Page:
The True Impact Of Collective Trauma

Written on 08/02/2023
Sophie Kirk

Have you felt a little different over the last few years? Not quite yourself, like something has changed?

You’re not alone if you do. Since 2020 the world has been a very different place. For 2 long years we were all weathering the same storm in our own little lifeboats, and even if you didn’t catch Covid-19 yourself, the impact it had on society is hard to deny. It had an effect on every single one of us.

There’s a word for that experience and the changes it’s brought. Collective trauma. You might have heard the term used before, but not really known what it meant, or how it could apply to you.

Let’s Talk About Trauma

Before we talk about collective trauma, we want to talk a little about trauma in general. When we talk about trauma, it’s generally split into two categories, Big T Trauma and Little t Trauma.

Big T Trauma: These are the events most often associated with causing PTSD, and tend to be the big, life-altering events anyone can recognise as traumatic. Examples of this include serious injury, sexual violence, life-threatening experiences, and even threats of the same. Even being a witness to such events or working in close proximity to trauma survivors (think paramedics, therapists and police officers) can be impacted by Big T Trauma.

Little t Trauma: Little T Trauma’s are those highly distressing events that impact you as an individual on a personal level, but don’t fall into that ‘Big T’ category. For example, a non-life-threatening injury, emotional abuse, the death of a pet or loved one, bullying or harassment, infidelity, or the loss of a significant relationship. Even significant financial difficulties can cause a Little t Trauma. All of these things will have an effect on you mentally, and they can stack up to create compounded issues.

When someone experiences trauma, in either camp, it will impact the way they think, feel and react to the world around them. It can mean that their fight or flight response is triggered more often by events that don’t always warrant it. It can make you more vulnerable to developing mental health problems or substance abuse issues. Or it can make it harder for you to trust people, to look after yourself or to manage your emotions effectively.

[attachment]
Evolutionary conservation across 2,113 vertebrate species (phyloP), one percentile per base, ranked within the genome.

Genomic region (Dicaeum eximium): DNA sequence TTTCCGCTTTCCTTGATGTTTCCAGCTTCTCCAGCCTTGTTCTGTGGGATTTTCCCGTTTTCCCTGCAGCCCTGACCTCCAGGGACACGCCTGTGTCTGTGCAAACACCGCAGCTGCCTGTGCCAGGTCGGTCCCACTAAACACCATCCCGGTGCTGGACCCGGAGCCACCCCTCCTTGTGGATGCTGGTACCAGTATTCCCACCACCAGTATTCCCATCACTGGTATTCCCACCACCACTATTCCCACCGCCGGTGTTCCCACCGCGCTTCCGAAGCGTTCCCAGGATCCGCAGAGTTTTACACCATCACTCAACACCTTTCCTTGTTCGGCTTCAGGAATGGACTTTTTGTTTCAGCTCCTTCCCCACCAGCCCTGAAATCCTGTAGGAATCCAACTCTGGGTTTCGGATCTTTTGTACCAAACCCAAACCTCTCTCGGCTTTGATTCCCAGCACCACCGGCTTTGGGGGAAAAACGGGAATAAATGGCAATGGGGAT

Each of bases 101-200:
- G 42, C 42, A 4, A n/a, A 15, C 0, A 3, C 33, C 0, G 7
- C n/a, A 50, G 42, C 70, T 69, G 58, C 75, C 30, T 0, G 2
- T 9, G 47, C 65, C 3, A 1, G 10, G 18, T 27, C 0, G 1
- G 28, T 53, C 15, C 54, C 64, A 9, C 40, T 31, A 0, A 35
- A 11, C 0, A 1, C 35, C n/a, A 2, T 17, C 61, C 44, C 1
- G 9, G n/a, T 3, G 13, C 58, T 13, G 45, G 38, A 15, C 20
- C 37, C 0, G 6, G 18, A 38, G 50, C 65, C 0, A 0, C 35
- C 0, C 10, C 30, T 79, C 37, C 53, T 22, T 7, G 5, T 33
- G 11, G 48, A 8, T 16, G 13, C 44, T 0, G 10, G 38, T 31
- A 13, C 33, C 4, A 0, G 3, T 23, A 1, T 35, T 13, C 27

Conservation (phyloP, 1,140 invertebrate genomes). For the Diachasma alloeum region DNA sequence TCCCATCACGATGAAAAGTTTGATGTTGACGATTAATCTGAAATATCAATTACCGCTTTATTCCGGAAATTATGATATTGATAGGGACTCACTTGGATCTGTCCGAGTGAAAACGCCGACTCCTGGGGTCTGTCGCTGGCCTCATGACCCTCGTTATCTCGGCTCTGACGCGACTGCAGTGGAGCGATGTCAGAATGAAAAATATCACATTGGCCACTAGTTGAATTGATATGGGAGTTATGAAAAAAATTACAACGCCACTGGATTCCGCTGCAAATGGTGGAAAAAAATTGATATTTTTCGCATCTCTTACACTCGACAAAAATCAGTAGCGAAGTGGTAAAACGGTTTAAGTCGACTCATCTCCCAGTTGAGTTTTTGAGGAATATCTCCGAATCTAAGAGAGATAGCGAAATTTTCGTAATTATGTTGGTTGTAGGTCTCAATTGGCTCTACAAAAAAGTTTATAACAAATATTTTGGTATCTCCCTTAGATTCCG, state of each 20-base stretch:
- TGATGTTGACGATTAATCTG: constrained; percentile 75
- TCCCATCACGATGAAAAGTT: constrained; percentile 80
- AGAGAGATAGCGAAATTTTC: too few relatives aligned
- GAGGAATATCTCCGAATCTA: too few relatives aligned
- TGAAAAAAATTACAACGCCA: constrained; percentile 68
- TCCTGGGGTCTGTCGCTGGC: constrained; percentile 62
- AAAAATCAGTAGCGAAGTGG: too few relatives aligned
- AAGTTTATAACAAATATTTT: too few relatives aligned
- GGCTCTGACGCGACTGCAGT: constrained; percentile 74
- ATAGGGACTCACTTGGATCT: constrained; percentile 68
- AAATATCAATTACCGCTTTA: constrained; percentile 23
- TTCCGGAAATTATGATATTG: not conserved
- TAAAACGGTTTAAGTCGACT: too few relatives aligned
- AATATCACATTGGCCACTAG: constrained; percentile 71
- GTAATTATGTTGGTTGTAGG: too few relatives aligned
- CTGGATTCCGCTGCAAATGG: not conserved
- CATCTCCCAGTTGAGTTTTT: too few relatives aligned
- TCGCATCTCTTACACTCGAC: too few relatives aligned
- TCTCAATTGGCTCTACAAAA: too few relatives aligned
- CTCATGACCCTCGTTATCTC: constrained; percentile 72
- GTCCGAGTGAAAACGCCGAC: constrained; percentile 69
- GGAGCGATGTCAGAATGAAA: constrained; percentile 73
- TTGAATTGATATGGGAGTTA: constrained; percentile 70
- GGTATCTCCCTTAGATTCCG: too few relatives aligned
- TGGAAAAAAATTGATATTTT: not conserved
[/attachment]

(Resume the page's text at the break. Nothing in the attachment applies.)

What Is Collective Trauma?

Collective trauma is a psychological term often used by mental health professionals. It refers to the psychological distress that a group experience in response to a shared trauma. This is usually an entire culture, community, or another large group of people. War, occupation, natural disaster, catastrophic accidents and terrorist attacks are all examples of incidents that can cause collective trauma, with the most well-known in recent memory being The Holocaust, the 9/11 terror attacks, and the Sandy Hook shooting.

Except now, we can add another collective trauma event to the list, and it’s one that’s affected pretty much every human across the world. If you haven’t guessed it yet, we’re talking about the Covid-19 pandemic.

The Fight And Flight Of Covid 

Covid-19 is perhaps one of the largest causes of collective trauma in history, purely because of the global nature of the pandemic. It was one of those ‘once in a century’ moments that spanned the world over, and it’s left us all with psychological scars. Research has shown that the pandemic increased feelings of anguish and PTSD among the general population, along with increased stress, anxiety and depression that have lasted even after the main outbreak subsided. Covid-19 triggered the survival response in all of us, and it kept those responses triggered for a very long time. Older or more vulnerable people were affected hardest by this, and the collective trauma inflicted will still be felt across society for years. 

If you don’t think you’ve been affected by it, take some time to ask yourself if that’s really true. If you still feel like the same person, with the same thought processes and responses as you did pre-2020. The signs may be subtle. You might wash your hands more often or more diligently than you did before. Maybe you don’t risk going out as much if you’re feeling unwell, feel more anxious in crowds, or you opt to have your groceries delivered so that you don’t have to go into a busy supermarket? So even if you don’t feel like you’ve changed, you almost certainly have.

So now the question is, how do we heal from collective trauma? How do we move on from it, and get ourselves into a healthier, happier place? While it may be tempting to repress out emotions and dismiss out individual experiences, this can ultimately have a lot of negative consequences on your mental and physical health. Instead, reaching out for support from the NHS or a private counsellor can help you to process your feelings, as well as give you support in building your resilience. 

Practicing mindfulness and meditation has proven useful for some people, while hypnotherapy and EFT have also worked well for others. Finding techniques that work for you is key. What can be difficult is you don’t know what’s out there, so for access to a wide range of mental wellbeing tools and techniques Melp is great! Find tools you like and store them in your favourites to start building your own mental healt tool box.